To the disappointment of many stakeholders, the Enlarged Board refrained from endorsing or dismissing either the ab initio plausibility standard or the ab initio implausibility standard. Rather, the Enlarged Board considered that “plausibility” does not amount to a distinctive legal concept or a specific patent law requirement under the EPC. Further, the Enlarged Board seemingly dismissed the notion that there were diverging lines of case law and instead suggested there was common ground between the differing decisions.
Based on this common ground the Enlarged Board provided “guiding principles” for the deciding bodies of the EPO when taking a decision on whether post-published evidence may be relied upon in support of an asserted technical effect when assessing whether the claimed subject matter involves an inventive step:
- A patent applicant or proprietor may rely upon a technical effect for inventive step if the skilled person, having the common general knowledge in mind, and based on the application as originally filed, would derive (consider) said effect as being encompassed by the technical teaching and embodied by the same originally disclosed invention.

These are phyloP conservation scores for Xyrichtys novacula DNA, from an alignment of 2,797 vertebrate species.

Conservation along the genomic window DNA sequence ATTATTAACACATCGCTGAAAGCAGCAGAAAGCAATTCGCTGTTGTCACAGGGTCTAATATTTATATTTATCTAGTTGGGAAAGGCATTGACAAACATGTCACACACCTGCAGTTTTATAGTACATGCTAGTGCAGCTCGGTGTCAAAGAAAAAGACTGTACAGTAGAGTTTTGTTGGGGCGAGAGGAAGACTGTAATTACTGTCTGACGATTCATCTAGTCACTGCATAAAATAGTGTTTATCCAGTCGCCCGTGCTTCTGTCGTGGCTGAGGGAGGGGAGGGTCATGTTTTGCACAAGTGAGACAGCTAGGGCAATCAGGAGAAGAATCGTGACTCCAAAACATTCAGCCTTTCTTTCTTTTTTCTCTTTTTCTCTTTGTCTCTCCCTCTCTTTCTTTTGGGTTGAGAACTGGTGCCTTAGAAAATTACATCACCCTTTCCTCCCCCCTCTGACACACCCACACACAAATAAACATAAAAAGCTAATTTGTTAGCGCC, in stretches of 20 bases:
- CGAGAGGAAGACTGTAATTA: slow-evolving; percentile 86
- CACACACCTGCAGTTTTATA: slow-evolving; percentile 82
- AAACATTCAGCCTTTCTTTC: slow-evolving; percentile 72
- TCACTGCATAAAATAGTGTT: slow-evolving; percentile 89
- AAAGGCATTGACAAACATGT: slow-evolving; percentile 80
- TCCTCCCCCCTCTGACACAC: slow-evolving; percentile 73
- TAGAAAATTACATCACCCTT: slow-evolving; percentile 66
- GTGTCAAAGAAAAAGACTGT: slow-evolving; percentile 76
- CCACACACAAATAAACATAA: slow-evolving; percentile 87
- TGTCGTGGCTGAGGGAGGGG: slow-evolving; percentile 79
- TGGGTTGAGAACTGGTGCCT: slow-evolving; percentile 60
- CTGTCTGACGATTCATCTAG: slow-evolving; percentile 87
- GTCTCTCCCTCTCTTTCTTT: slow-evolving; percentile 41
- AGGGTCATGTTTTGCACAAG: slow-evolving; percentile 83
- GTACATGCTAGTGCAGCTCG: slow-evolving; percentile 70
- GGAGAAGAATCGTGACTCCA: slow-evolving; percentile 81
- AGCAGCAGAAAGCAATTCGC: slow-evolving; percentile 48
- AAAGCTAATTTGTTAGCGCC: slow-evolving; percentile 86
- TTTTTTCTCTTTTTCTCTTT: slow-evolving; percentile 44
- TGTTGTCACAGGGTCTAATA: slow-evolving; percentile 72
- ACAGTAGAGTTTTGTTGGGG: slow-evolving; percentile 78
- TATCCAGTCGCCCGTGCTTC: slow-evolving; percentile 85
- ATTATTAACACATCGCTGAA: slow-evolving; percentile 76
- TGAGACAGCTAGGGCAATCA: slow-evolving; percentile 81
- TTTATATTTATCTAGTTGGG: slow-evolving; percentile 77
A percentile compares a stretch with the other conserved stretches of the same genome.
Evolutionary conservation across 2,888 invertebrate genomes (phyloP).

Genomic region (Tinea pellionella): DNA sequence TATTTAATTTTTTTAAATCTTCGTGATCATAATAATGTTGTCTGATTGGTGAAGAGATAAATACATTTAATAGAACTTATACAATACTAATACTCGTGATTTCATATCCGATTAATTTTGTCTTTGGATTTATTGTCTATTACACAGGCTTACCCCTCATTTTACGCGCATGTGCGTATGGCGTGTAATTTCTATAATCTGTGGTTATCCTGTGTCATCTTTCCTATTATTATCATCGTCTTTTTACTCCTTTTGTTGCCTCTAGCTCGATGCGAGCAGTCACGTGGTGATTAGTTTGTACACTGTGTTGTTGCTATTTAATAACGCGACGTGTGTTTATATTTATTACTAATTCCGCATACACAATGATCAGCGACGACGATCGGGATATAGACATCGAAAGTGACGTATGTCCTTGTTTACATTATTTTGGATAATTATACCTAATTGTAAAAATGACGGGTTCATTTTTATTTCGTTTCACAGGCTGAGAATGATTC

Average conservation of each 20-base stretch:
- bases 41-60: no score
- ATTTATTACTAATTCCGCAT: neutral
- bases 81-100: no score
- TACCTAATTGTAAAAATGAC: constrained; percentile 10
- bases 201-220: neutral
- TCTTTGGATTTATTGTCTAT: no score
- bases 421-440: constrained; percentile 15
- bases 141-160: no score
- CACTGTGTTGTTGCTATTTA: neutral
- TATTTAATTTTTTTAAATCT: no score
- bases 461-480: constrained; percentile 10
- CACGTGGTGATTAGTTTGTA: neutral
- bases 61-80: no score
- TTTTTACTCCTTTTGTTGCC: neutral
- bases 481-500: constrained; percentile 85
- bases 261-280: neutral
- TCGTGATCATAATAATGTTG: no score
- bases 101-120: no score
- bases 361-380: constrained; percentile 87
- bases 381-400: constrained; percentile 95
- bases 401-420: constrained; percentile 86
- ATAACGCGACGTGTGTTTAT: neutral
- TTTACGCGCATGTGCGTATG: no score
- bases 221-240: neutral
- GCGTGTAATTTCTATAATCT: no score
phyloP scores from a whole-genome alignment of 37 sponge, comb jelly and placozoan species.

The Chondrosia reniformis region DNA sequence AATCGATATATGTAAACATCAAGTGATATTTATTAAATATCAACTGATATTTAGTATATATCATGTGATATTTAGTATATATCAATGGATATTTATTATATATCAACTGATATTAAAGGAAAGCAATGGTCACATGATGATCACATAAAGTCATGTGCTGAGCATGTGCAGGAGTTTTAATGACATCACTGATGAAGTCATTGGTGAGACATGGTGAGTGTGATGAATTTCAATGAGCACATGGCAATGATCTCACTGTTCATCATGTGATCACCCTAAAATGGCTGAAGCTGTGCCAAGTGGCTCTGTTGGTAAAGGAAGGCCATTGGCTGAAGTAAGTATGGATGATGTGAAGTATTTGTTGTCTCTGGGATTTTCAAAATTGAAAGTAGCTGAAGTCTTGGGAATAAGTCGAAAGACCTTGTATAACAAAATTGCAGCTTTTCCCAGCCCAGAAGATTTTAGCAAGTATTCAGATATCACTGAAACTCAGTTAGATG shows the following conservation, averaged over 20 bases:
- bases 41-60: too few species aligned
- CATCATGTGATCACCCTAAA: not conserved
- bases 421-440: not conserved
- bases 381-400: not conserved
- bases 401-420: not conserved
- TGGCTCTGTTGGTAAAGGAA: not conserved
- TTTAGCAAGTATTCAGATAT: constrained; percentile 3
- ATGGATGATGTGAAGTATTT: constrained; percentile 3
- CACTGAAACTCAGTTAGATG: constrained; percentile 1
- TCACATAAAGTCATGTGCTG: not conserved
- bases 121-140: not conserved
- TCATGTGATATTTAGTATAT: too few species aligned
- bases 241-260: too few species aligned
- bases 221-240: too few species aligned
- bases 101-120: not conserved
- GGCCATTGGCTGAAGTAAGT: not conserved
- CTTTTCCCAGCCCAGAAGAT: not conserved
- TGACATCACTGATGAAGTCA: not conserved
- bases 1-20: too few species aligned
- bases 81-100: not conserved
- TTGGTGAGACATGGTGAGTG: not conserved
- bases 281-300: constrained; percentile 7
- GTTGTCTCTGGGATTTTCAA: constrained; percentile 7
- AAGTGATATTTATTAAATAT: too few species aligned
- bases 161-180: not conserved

The Enlarged Board acknowledged the “abstractness” of these criteria, so the Enlarged Board must be aware that it has not clarified the circumstances in which post-published evidence can be used to support an inventive step.
Further, it appears that ab initio plausibility and ab initio implausibility arguments may remain persuasive under the new guiding principles, because the Enlarged Board was apparently satisfied that the outcome in each particular case (referring to cases applying either the ab initio plausibility or ab initio implausibility standard) would not have been different from the actual finding of the respective board of appeal had the guiding principles been applied.
A final snag is that the Enlarged Board arguably endorsed the ab initio plausibility standard with respect to the assessment of sufficiency of disclosure. This sits awkwardly with the Enlarged Board’s suggestion that applying the guiding principles would not have affected the outcome in previous cases that applied the ab initio implausibility standard, given that some of those decisions confirmed the respective inventions were sufficiently disclosed.
Where does this leave us?